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Associated Press

Redskins OTA practice report—QB Alex Smith sharp

Even though it was a bright, warm Wednesday in Ashburn the Redskins held their OTA session in the practice bubble because recent rains have left their outdoor fields to soggy to use. Here are my observations from the practice:

—A few Redskins were not present and a few who were there were not participating in the drills. Jay Gruden said that OT Trent Williams is rehabbing in Texas and that LB Zach Brown is in the process of relocating to the Washington area. RB Chris Thompson and OT Morgan Moses were present, but both were spectators. 

— It should be noted that even though Moses didn’t practice and is still rehabbing after ankle surgery, he still participated in the sideline-to-sideline running the team does at the end of practice.

—At rookie camp, RB Derrius Guice was first in line to do every drill. Today, he gave way to the veterans to all take their reps and then he went first among the rookies. 

— “Fat Rob” Kelley never really was fat but he is now lean and mean. He also seems to be a half step quicker than he was in the past. Added competition in the form of second- and fourth-round picks being added at your position will do that to a player. 

—The “starting” offensive line from left to right was Geron Christian, Shawn Lauvao, Chase Roullier, Brandon Scherff, and John Kling. The interior could well start the season; the tackle position awaits the returns of Williams, Scherff, and Ty Nsekhe. 

—RB Byron Marshall, who was on the team briefly last year before getting injured, looked very quick with good acceleration.

—CB Josh Norman was back with the group fielding punts. I seriously doubt that he will handle any kicks in games, even preseason games, but perhaps with DeAngelo Hall being gone he wants to be available as an emergency option. Also back with the punt returners were CB Danny Johnson, CB Greg Stroman, WR Maurice Harris, WR De’Mornay Pierson-El, and, of course, WR Jamison Crowder.

—S D.J. Swearinger spent most of the special teams practice on the sideline working on catching passes with his hands extended away from his body. A little while later, he had a chance to make an interception with his arms extended. Of course, he dropped it. 

—It seems like QB Alex Smith and Crowder have some good rapport built already. Once on the right sideline and a few minutes later on the left, Smith threw a well-placed ball into Crowder, who was well covered on both occasions. 

—Eventually, CB Orlando Scandrick caught on and he swatted down a quick out to Crowder. 

—With Brown out, Josh Harvey-Clemons was with the first unit at inside linebacker. He’s still skinny but less so than he was last year. The second-year player was impressive in coverage, staying with Crowder step for step on a deep pass down the middle.

—The play of the day was a deep pass down the right side from Smith to WR Paul Richardson. Stroman was with the receiver step for step on the 9 route but Smith laid the ball out perfectly and Richardson made a lunging catch. Even though it doesn’t have to under the new rule, the catch did survive the ground.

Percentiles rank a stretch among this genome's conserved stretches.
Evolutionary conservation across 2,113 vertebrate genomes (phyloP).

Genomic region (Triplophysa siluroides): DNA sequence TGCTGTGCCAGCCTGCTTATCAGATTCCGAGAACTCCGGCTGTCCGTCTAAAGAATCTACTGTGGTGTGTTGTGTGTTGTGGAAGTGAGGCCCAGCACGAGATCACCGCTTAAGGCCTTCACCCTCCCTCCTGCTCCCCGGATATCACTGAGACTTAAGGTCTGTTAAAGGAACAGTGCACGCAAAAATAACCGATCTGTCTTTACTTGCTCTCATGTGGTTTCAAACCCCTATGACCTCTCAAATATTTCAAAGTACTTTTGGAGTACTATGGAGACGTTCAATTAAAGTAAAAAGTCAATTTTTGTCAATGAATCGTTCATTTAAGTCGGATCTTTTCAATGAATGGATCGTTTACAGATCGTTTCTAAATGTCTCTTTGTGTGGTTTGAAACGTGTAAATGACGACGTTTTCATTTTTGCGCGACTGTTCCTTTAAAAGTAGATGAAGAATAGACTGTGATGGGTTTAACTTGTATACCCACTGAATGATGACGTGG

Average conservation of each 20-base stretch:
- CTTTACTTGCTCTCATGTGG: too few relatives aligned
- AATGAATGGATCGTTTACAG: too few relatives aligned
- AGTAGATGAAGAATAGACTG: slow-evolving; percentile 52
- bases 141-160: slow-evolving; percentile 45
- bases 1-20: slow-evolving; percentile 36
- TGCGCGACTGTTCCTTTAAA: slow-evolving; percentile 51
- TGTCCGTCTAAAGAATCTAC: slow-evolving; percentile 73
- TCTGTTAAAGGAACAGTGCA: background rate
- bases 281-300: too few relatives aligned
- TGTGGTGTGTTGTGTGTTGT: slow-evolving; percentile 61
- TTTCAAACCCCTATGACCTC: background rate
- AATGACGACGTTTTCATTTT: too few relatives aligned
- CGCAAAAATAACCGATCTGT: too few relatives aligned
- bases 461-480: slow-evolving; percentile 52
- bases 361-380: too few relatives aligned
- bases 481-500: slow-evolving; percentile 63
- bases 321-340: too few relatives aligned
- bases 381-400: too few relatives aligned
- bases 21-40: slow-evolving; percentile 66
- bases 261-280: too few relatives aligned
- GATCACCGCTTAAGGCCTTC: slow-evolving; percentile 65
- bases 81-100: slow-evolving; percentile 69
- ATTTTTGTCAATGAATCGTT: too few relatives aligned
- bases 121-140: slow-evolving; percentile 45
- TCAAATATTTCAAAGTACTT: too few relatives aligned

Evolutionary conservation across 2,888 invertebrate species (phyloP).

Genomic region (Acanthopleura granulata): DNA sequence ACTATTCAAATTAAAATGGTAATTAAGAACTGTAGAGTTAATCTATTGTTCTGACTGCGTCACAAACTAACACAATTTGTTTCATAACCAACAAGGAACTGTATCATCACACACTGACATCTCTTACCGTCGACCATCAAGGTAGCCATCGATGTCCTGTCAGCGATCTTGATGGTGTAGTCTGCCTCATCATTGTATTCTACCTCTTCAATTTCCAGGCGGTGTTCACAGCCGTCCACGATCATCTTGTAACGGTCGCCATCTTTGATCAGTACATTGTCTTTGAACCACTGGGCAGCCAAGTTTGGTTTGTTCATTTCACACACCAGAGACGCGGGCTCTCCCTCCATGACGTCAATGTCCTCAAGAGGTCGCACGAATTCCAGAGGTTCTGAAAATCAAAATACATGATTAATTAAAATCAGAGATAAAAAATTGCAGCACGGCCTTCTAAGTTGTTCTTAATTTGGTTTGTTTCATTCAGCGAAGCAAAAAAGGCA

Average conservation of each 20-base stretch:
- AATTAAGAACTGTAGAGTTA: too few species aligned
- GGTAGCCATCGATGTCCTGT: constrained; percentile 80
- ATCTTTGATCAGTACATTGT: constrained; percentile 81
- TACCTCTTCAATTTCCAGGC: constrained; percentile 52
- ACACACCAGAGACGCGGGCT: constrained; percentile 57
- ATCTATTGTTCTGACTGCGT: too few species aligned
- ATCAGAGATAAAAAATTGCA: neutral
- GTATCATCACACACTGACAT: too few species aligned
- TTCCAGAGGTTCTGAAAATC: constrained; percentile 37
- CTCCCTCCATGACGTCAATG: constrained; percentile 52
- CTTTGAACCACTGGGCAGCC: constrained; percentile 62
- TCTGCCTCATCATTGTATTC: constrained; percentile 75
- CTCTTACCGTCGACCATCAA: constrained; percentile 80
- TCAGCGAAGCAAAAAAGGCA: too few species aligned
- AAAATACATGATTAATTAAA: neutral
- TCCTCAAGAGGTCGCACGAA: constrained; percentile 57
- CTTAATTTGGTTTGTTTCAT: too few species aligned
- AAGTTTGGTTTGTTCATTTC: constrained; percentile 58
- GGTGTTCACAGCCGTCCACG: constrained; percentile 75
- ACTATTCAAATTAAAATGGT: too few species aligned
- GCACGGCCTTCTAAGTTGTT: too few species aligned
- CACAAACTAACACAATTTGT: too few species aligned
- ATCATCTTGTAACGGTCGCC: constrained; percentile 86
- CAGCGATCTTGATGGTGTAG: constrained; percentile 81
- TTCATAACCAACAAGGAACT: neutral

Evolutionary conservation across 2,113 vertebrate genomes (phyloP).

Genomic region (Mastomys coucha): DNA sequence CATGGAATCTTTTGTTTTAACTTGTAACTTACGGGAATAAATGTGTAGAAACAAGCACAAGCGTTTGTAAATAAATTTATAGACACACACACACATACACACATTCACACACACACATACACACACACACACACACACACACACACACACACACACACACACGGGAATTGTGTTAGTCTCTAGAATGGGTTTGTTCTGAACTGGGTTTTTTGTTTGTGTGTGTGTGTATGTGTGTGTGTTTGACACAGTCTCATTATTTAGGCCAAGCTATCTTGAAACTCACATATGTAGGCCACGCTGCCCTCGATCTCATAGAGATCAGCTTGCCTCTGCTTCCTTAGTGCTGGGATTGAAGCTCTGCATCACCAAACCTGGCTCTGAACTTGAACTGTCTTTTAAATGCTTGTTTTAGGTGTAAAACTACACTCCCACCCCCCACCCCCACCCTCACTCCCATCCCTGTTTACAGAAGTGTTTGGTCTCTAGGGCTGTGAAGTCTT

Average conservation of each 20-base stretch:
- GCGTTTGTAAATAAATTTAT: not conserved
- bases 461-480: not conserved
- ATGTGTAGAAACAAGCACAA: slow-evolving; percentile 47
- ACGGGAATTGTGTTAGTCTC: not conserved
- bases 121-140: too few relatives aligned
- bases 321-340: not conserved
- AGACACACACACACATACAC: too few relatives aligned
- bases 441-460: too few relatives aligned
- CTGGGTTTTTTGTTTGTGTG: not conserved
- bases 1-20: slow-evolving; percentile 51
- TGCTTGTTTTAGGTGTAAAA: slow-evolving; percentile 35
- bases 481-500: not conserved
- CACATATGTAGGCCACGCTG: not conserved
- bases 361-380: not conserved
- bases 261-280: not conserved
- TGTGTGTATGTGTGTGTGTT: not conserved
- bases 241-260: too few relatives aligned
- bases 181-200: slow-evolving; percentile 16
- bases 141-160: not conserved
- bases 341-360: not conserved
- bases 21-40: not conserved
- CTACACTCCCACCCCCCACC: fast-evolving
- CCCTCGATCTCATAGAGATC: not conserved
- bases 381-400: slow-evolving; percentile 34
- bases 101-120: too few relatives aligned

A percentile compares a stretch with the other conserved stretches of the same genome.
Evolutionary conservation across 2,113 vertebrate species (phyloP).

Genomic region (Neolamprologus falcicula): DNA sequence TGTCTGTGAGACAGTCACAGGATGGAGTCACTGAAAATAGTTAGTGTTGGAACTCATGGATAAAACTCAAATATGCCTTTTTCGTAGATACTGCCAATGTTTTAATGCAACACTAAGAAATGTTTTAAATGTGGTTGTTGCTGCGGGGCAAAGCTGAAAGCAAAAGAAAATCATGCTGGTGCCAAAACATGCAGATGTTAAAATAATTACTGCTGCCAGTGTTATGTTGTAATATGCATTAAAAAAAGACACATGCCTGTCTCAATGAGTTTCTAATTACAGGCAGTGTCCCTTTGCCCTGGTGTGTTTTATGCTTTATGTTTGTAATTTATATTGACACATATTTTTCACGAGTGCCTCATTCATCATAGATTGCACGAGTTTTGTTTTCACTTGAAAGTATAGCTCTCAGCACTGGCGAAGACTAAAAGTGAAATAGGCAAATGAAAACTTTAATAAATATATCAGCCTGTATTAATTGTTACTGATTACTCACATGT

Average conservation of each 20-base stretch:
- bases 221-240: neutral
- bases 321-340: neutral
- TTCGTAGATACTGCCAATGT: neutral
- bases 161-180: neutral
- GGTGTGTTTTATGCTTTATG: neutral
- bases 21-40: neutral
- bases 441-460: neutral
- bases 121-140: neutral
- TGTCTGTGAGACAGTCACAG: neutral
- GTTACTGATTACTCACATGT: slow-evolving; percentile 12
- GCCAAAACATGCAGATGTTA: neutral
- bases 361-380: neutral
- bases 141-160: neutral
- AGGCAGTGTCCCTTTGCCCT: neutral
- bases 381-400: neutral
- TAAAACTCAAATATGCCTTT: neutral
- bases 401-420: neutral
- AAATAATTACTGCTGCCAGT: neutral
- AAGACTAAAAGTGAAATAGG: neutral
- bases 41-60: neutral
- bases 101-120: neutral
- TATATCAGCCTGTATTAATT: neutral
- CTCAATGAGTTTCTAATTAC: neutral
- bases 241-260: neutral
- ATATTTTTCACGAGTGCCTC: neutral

—WR Cam Sims had a few impressive plays. On one, QB Colt McCoy lofted one high in the air down the right side. Sims kept his focus on the ball while two defenders lost it and made the catch. 

—WR Trey Quinn had his moments. He made a good grab while being bumped by Scandrick. But a while later he dropped a fairly easy one. 

—The running backs all looked good but Guice looked the best of all of them. He had an ability to cut and maintain his speed that not many have. With the warning that they were playing with no pads with no contact and not at full speed, Guice’s vision appeared to be outstanding. 

More 2018 Redskins

- 53-man roster: Player one-liners, offense
- Tandler’s Take: Best- and worst-case scenarios for 2018
- The draft: Redskins should get 4 additional picks in 2019 draft
- Schedule series: Gotta beat the Cowboys

Stay up to date on the Redskins. Rich Tandler covers the team 365 days a year. Like his Facebook page, Facebook.com/TandlerNBCSand follow him on Twitter @TandlerNBCS.

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NFL owners unanimously approve new national anthem policy

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USA TODAY Sports

NFL owners unanimously approve new national anthem policy

NFL owners have unanimously approved a new national anthem policy that allows players to remain in the locker room if they prefer but requires players to stand if they are on the field during the performance.

This new policy subjects teams, but not players, to fines if any team personnel do not show appropriate respect for the anthem. 

Teams will also have the option to fine any team personnel, including players, for the infraction separately though. 

The NFL Players Association released it's own statement after the news was made official.